How to Protect Your Memory as You Age
Diet, exercise, and a robust social life are so important.
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Have you noticed that your memory isn't quite as sharp now as it was in your 20s? You're not alone: Many people report that memory declines as they age, says Dr. Gary Small, the director of the UCLA Longevity Center, director of the Geriatric Psychiatry Division at the Semel Institute for Neuroscience & Human Behavior, and a member of Herbalife Nutrition Advisory Board. "By age 45, the memory ability of the average individual has declined compared to 20 years earlier, and there is a gradual increase in forgetfulness into our 50s, 60s, and beyond."
There is good news: Though genes certainly play a factor, there are changes you can make to keep your memory sharp as you age. "Although genetic inheritance contributes to the rate of age-associated cognitive decline, for the average person, non-genetic factors, including lifestyle choices, have a greater impact on how well the brain ages and the degree of cognitive loss," says Dr. Small. Let's take a look at a few different ways to protect your memory as you age (and keep yourself feeling crystal clear well into your golden years).
Eat a Healthy Diet
What you eat has a direct impact on your cognitive function, so sticking with a healthy, balanced diet is key. There are even certain foods that have been found to be effective in supporting brain health. "Heightened brain inflammation has been linked to memory difficulties," continues Dr. Small. "Consume foods rich in omega-3 fats, like fish and nuts, which fight brain inflammation that increases with age."
In addition to omega-3s, antioxidants can also protect your memory. Colorful fruits and vegetables are rich in them, as is green tea, which contains polyphenols (another source), notes Dr. Elana Clar, a board-certified neurologist at North Jersey Brain and Spine. And while eating the right foods is important, it's just as important to avoid others. "Minimize consumption of refined sugars and processed foods that increase body weight and risk for diabetes, which increases the risk for memory loss," says Dr. Small.
Regular exercise is a must for healthy aging, and that includes aging of the mind and memory. Make "getting at least two-and-a-half hours a week of aerobic exercise" a priority and "always find ways to be physically active, whether it be by taking the stairs instead of an elevator, a stroll in the park, or trying a dance class," says Dr. Clar. Dancing, in particular, is a great exercise in protecting memory and supporting brain health. "The physical exertion, social interaction, and sensory stimulation of dancing may support brain health," adds Dr. Small. "Studies of experienced dancers show increased activity in brain neural circuits—and their brain scans show heightened activity in regions that control movement, balance, and social interactions."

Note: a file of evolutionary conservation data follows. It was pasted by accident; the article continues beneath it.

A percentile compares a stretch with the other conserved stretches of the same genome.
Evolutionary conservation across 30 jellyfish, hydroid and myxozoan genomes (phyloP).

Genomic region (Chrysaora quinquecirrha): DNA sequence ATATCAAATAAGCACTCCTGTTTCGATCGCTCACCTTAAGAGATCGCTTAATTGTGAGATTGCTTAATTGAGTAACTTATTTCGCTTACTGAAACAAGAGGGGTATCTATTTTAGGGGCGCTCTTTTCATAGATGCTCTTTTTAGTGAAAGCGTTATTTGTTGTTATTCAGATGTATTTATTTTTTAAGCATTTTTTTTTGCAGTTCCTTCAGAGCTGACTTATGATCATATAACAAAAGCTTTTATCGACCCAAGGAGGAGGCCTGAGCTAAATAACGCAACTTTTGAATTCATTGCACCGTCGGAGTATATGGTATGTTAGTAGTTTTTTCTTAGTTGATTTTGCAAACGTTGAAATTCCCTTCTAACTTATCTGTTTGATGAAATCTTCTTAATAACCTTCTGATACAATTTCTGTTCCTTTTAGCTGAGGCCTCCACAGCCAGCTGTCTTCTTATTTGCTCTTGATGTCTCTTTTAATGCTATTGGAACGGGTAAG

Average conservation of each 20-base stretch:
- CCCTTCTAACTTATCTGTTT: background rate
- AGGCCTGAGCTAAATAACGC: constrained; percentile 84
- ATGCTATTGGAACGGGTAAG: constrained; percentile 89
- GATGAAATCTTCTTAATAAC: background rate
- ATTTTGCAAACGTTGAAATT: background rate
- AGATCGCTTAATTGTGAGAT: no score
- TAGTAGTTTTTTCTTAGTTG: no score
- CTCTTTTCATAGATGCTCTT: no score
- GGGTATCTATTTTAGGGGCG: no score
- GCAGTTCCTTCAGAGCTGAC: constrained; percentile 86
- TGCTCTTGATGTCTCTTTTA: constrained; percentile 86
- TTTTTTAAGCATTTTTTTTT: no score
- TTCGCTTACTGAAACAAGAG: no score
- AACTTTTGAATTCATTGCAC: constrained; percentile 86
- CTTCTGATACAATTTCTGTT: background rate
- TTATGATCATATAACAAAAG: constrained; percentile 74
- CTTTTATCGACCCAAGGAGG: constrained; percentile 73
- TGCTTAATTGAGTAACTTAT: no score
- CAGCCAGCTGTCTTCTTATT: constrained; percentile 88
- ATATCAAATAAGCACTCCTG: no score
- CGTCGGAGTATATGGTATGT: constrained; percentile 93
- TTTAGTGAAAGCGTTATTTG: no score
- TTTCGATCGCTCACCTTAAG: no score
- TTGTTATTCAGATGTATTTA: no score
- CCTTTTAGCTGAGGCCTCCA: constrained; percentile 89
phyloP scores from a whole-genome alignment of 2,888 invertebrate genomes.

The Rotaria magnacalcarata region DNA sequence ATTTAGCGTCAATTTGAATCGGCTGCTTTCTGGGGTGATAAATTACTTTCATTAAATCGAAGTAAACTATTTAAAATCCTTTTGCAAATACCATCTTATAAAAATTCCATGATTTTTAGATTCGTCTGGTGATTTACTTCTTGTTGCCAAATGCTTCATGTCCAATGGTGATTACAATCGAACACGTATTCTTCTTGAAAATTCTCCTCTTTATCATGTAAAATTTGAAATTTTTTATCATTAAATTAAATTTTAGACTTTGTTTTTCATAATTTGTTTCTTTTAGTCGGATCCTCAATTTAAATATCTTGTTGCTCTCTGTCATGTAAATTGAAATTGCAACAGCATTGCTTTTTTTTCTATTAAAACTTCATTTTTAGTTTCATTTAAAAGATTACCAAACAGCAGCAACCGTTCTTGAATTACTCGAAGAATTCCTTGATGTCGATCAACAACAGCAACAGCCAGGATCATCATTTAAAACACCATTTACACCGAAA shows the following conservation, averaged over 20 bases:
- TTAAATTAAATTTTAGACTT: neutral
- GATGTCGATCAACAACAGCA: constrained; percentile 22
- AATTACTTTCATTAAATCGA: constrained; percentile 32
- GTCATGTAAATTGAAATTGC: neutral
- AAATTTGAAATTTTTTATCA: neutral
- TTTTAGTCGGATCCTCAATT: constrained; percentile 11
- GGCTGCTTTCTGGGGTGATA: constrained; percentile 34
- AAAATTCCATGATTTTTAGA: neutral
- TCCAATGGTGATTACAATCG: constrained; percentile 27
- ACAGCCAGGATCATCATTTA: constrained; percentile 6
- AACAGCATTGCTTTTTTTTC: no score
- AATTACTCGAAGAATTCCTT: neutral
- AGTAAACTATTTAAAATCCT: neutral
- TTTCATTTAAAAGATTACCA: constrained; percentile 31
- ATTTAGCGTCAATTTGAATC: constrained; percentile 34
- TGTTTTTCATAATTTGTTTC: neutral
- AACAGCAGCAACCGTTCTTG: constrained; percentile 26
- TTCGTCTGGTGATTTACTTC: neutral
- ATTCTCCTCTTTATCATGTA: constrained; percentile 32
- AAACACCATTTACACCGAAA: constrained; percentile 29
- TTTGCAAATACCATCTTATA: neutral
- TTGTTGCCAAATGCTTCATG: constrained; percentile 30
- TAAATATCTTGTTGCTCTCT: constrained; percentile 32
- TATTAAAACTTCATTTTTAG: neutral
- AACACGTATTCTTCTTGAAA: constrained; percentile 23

Keep in Touch
Regular social interaction is not only a must for keeping loneliness at bay, but it can also help support cognitive function. "Human beings are social beings," says Dr. Clar. "Socializing is critical to our happiness, and can be the best form of brain exercise!" Dr. Small agrees. "Remaining social and engaging in even brief conversations has been shown to benefit memory abilities," he says. "Conversations also help people avoid feelings of loneliness, which can increase isolation and diminish mood—which can ultimately increase forgetfulness."
Keep Your Brain Engaged
One of the best things you can do to protect your memory is to keep your brain engaged. Things like attempting puzzles, learning a new instrument, or playing a game of chess can all keep you sharp. And if you're up for a challenge, mastering a new language can be particularly helpful in supporting memory. "A number of studies have demonstrated a link between fluency in more than one language and better mental abilities," notes Dr. Small. "Bilingual people may be exercising their brain circuits by continually deciding which of their two languages to use."
Take a Combined Approach
There's no single lifestyle change you can make that will completely protect your memory as you age; instead, it's about making positive shifts in all areas of your life. "While there is no definitive lifestyle 'recipe' for preventing cognitive decline, research suggests staying physically active, eating a heart-healthy diet, getting plenty of sleep, staying cognitively and socially engaged, and not smoking can all reduce our risk, especially if used as a combined approach," says Dr. Rebecca Edelmayer, PhD, the director of scientific engagement at the Alzheimer's Association. "In fact, research from the Alzheimer's Association International Conference in 2019 found that combining multiple healthy lifestyle factors was the most impactful way to lower your risk for Alzheimer's disease."
Get Help When You Need It
As you age, some minor memory issues are to be expected. But if you're noticing a steep decline, it's important to get help. "A majority of people will experience some form of age-related memory loss, which is normal; for example, you may experience momentary lapses in memory, like forgetting where you left your car keys, but you remember later," says Dr. Edelmayer. "However, if you forget what car keys do, or are never able to remember a well-known fact or location, there could be a problem that needs evaluation, like Alzheimer's disease or another dementia."
If you're struggling with your memory or are concerned about potential cognitive decline, talk with your doctor. "Someone who is experiencing changes to their memory should have a conversation with their doctor, who can provide an accurate diagnosis and rule out other underlying health problems that could be contributing to the memory loss," she adds.